After an incredible run last year following the initial round of pandemic lockdowns, 2021 has been a reminder that growth stocks don't go up in a straight line. Volatility has struck some top tech names multiple times this year, with everything from a reopening economy (and the return to a little bit of normalcy that has come with it), rising interest rates, and geopolitical concerns weighing on them.
But investing in growing businesses is a long-term concern, one that pays off handsomely for those who patiently stick with it. Three Fool.com contributors shared three growth stocks that they're buying right now: Twilio (TWLO -3.69%), MongoDB (MDB -2.88%), and Micron Technology (MU -4.55%).
A top cloud name you'll never see on a consumer product
Nicholas Rossolillo (Twilio): Everyone has now at the very least heard of Zoom Video Communications, with many people making regular use of the cloud-based video conferencing tool. How about Twilio? That's not exactly a household name. Yet Twilio is another giant in cloud communications, albeit one working quietly behind the scenes powering all sorts of modern business communications.
Twilio runs a library of APIs (basically, software code that embeds a capability in an app or website) that enable chat, text messaging, voice, video, email, and analytics. Its flagship service Flex is a top solution for the modern contact center, helping organizations do just what the name implies: flexibly stay in touch with customers no matter which method of contact they prefer.
Did I mention this is a big business? Revenue in Q2 2021 was $669 million, derived from more than 240,000 customers. That represented a 67% increase from the same period last year, and management expects sales will grow at least another 50% year over year in Q3. In spite of this incredible growth, Twilio stock is flat 2021 to-date as it digests a 244% run in 2020. But as revenue has steadily increased at a rapid pace and proven this is more than just a one-off pandemic winner, Twilio shares have gotten cheaper. Shares trade for just shy of 25 times trailing-12-month sales as of this writing.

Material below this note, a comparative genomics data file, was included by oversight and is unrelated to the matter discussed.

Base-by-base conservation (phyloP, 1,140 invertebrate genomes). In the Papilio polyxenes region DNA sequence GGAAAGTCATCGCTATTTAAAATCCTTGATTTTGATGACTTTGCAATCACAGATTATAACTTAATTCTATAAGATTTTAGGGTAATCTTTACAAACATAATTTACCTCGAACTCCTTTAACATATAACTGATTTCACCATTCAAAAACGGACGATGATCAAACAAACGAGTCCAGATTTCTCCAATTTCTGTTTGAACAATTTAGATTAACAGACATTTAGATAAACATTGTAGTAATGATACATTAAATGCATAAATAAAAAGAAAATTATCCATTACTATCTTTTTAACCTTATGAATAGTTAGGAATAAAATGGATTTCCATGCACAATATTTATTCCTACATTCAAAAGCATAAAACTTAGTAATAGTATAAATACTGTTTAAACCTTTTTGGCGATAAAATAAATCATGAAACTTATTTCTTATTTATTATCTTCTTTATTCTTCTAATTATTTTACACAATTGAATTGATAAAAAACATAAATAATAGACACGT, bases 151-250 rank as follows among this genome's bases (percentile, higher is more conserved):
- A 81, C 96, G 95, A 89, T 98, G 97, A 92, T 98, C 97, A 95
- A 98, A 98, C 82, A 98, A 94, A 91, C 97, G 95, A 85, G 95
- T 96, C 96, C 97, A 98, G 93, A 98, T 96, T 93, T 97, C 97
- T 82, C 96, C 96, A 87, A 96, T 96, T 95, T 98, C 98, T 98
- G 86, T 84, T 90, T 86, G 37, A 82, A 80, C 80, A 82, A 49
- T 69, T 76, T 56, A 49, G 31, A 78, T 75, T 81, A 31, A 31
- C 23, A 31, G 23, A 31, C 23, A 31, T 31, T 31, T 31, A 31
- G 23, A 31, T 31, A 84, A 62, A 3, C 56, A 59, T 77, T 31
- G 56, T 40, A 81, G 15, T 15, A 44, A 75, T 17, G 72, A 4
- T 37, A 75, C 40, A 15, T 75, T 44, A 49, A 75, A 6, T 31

It's still a premium price tag to be sure, one that implies Twilio will continue to grow at a double-digit percentage clip for at least a couple more years. But given the rapid migration to cloud-based services and Twilio's winning template for business communication success, the company is in good shape to deliver such growth for a long time. Plus, Twilio plows all of its excess cash into development of new products and marketing to sustain its momentum, something it can handily afford to do with its stellar balance sheet featuring over $5.9 billion in cash and equivalents offset by debt of only $985 million. I'm a buyer right now.
This database stock will be humongous
Anders Bylund (MongoDB): A week ago, I said I would buy some more MongoDB shares while the database disruptor's stock was trading at a discount. I followed through on that promise a few days ago. As luck would have it, you can still follow my lead and build your own MongoDB position -- from scratch or on top of an existing investment -- at a similarly attractive price point.
MongoDB isn't the only next-generation database software specialist, but it is an established leader in that explosive field. The company's eponymous flagship product and the cloud-based version sold under the Atlas brand offer simple database creation and management for very large collections of chaotic data sources. The time-honored relational database giants struggle to match MongoDB's suitability for modern software designs, where data comes from messy real-world sensors and direct input from end-users.